Fire Departments Are Learning Specialized Rescue Swimming
Start a emergency and disaster management degree at American Military University.
Editor’s Note: This article first appeared on EDM Digest.
By Allison G. S. Knox, faculty member, American Military University
Specialized water rescue teams are often developed based on hazard and risk mitigation needs. Some departments may have teams trained in swift water rescue, whereas others include members trained in technical large animal emergency rescue or in other types of agricultural-related emergencies. No matter what the specialty, training these teams is costly and requires regular in-service training sessions to keep teams up to date.
Nevertheless, emergencies happen on a regular basis, which justifies rescue agencies to train for specific types of water rescue maneuvers. Lifeguards, for example, routinely rescue distressed ocean swimmers, while Aviation Survival Technicians in the Coast Guard work to rescue distressed swimmers in extraordinary situations, such as fishing vessels in a storm or a capsized motorboat. As a result, fire departments across the country train in rescue swimming to effectively manage specialized water-related 911 emergencies.
Obstacles to Specialized Training
All rescue teams nationwide can benefit from rescue swimming training, but sometimes it is difficult for rescue agencies to justify this specialization. In addition, public safety agency officials are faced with the difficult task of deciding which swimming emergencies their departments should train for.
This can be a particularly difficult decision when risk management is concerned. Often, there is a high risk of losing an individual to drowning. But if these incidents are infrequent, from a simple cost-benefit analysis there is no need to train teams in those types of specialized training.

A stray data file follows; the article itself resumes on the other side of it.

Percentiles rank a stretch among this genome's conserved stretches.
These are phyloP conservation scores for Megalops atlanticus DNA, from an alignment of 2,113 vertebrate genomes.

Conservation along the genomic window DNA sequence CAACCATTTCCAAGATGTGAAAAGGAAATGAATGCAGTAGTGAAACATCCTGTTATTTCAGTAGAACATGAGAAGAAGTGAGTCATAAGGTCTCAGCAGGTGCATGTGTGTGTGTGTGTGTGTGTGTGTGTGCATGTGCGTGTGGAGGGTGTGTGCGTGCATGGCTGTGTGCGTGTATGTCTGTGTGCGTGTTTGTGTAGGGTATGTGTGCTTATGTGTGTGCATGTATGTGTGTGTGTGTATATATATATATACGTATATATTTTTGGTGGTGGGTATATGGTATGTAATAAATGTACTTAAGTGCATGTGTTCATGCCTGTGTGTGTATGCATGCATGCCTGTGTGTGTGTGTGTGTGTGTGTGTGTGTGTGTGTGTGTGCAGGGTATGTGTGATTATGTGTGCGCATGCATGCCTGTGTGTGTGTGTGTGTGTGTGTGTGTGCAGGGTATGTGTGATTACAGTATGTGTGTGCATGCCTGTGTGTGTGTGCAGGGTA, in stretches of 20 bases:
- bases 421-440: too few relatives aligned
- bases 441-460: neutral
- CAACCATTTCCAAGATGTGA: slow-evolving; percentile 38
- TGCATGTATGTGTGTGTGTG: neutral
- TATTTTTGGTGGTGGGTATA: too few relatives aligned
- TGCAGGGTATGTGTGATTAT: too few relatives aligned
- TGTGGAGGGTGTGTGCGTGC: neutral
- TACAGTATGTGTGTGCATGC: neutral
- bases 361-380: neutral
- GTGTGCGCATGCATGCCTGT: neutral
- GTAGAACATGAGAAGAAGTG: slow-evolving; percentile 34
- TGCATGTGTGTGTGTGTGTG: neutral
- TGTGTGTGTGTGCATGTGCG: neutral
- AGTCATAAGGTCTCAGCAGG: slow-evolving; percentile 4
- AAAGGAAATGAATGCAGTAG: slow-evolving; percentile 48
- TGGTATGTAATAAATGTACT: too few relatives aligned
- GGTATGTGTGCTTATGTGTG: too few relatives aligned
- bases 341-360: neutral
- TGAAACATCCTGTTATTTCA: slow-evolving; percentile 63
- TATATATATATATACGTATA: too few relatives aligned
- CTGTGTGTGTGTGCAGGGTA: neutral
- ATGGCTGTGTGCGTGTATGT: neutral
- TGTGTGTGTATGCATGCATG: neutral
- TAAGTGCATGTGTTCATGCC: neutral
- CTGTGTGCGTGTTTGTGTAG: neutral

Rescue Swimming at Arlington Fire Department
A fire department in Washington state recently created a rescue swimming team that just passed a comprehensive evaluation. The Arlington Fire Department’s program is intensive and provides the department with the ability to rescue swimmers in extraordinary situations. Five members of the department received Technician Level Rescue Swimmer certification provided through the Professional Association of Diving Instructors.
Rescue Swimming Could Be Its Own Discipline
Considering the numerous types of water rescue training available, rescue swimming could be its own discipline, similar to the way law enforcement, the fire service and emergency medical services are separate disciplines within public safety.
Nationally, there are numerous types of rescue techniques associated with water: swift water rescue, pool lifeguarding, waterfront lifeguarding, ocean lifeguarding, waterpark lifeguarding and aviation rescue. Any one of these techniques would be valuable for a department to know something about. However, as with various training specialties, it can be difficult to justify the cost to train in a specialty that the department rarely faces.
About the Author: Allison G. S. Knox is a faculty member at American Military University, teaching courses in Emergency and Disaster Management. Her research interests are comprised of emergency management and emergency medical services policy issues. Prior to teaching, Allison worked in a level one trauma center emergency department and for a Member of Congress in Washington, D.C. She holds four Master of Arts degrees in emergency management, international relations, national security studies and history. She is a certified lifeguard, MET and is also trained in Technical Large Animal Emergency Rescue. Allison currently serves as Advocacy Coordinator of Virginia for NAEMT, Chapter Sponsor for the West Virginia Iota Chapter of Pi Gamma Mu International Honor Society, and Faculty Advisor for the Political Science Scholars. She is also on the Board of Trustees and serves as Chancellor of the Southeast Region for Pi Gamma Mu International Honor Society in the Social Sciences. She can be reached at IPSauthor@apus.edu. For more articles featuring insight from industry experts, subscribe to In Public Safety’s bi-monthly newsletter.